2. The query parameter for access_token, such as https://<path>?access_token=<token>.
You can set up multiple JWT tokens to verify per request. If a request has multiple header and query parameters, all tokens must be valid for Gloo Mesh Gateway to accept the request.
tokenSource.headersSpecify the header to get the JWT from. By default, Gloo Mesh Gateway uses the authorization header X-Auth and expects a value with a prefix of Bearer <token>. In this example, the header and prefix are explicitly set to the default values, X-Auth and 'Bearer '.
tokenSource.queryParametersSpecify a query parameter to get the token from. The default value is access_token. This example uses a different query parameter, auth_token.

Try out JWT policies

To verify that the JWT policy protects your routes, you must have a JWT and a set of keys to validate the JWT. Choose from the following options:

Use sample keys and JWT

For quick testing, you can use sample keys and a dev-example JWT. For more details about the sample JWT, see the GitHub readme.

  1. Apply the JWT policy. For more information about this policy, see the configuration example.

      kubectl apply -f https://gist.githubusercontent.com/artberger/674bab05350c9a048303cc7daaffe730/raw/daf7d9b64e5e9ecf309f17123e01f5a6cbb6c7eb/jwt-policy-basic.yaml
      
  2. Send a request to the httpbin app without any authentication. Notice that your request is denied with a 401 error.

    • HTTP:
        curl -vik -H "X-httpbin: true" --resolve www.example.com:80:${INGRESS_GW_IP} http://www.example.com:80/get
        
    • HTTPS:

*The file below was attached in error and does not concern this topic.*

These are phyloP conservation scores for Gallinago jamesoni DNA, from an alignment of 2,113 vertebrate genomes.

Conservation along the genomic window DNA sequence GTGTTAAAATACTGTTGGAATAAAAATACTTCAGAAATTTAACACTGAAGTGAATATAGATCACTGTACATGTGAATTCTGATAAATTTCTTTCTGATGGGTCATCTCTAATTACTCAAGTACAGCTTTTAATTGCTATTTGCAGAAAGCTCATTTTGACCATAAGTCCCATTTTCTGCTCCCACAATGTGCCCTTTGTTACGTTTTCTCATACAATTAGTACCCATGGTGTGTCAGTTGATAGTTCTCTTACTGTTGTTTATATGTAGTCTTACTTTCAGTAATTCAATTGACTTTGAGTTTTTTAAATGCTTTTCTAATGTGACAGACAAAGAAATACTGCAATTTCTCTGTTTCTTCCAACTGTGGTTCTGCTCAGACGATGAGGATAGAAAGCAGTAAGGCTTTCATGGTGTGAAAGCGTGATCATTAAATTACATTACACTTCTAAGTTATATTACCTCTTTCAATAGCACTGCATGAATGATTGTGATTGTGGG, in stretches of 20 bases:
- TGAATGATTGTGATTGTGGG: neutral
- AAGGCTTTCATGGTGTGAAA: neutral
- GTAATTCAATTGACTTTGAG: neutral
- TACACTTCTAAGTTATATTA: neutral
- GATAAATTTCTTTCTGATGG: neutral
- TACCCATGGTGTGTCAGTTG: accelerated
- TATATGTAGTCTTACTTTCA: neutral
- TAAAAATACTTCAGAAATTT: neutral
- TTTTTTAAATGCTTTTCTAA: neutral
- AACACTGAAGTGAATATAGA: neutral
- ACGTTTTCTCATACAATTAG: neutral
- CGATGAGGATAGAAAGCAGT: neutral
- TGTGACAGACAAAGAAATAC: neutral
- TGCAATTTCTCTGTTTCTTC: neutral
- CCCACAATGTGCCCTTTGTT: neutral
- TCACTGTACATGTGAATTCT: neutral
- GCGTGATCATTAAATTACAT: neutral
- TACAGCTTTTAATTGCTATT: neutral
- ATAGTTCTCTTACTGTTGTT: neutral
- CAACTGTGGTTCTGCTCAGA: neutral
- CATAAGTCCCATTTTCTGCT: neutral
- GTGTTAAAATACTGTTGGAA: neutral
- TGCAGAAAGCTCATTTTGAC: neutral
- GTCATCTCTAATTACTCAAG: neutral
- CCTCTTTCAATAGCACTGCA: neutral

curl -vik -H "X-httpbin: true" --resolve www.example.com:443:${INGRESS_GW_IP} https://www.example.com:443/get
        

    Example output:

      HTTP/1.1 401 Unauthorized
    www-authenticate: Bearer realm="http://httpbin.httpbin:8000/get"
    ...
    Jwt is missing
      
  3. Get a sample JWT that is preconfigured to meet the validation requirements that you set in the JWT policy for the dev-example provider.

      TOKEN=$(curl https://raw.githubusercontent.com/solo-io/gloo-mesh-use-cases/main/gloo-gateway/jwt/dev-example.jwt -s) && echo "$TOKEN" | cut -d '.' -f2 - | base64 --decode
      

    Example output:

      {"iss":"https://dev.example.com","exp":4804324736,"iat":1648651136,"org":"internal","email":"dev1@solo.io","group":"engineering","scope":"is:developer%  
      
  4. Try the request to the httpbin app again, this time with your JWT token. Notice that your request is now accepted!

    • HTTP:
        curl -vik -H "X-Auth: Bearer ${TOKEN}" -H "X-httpbin: true" --resolve www.example.com:80:${INGRESS_GW_IP} http://www.example.com:80/get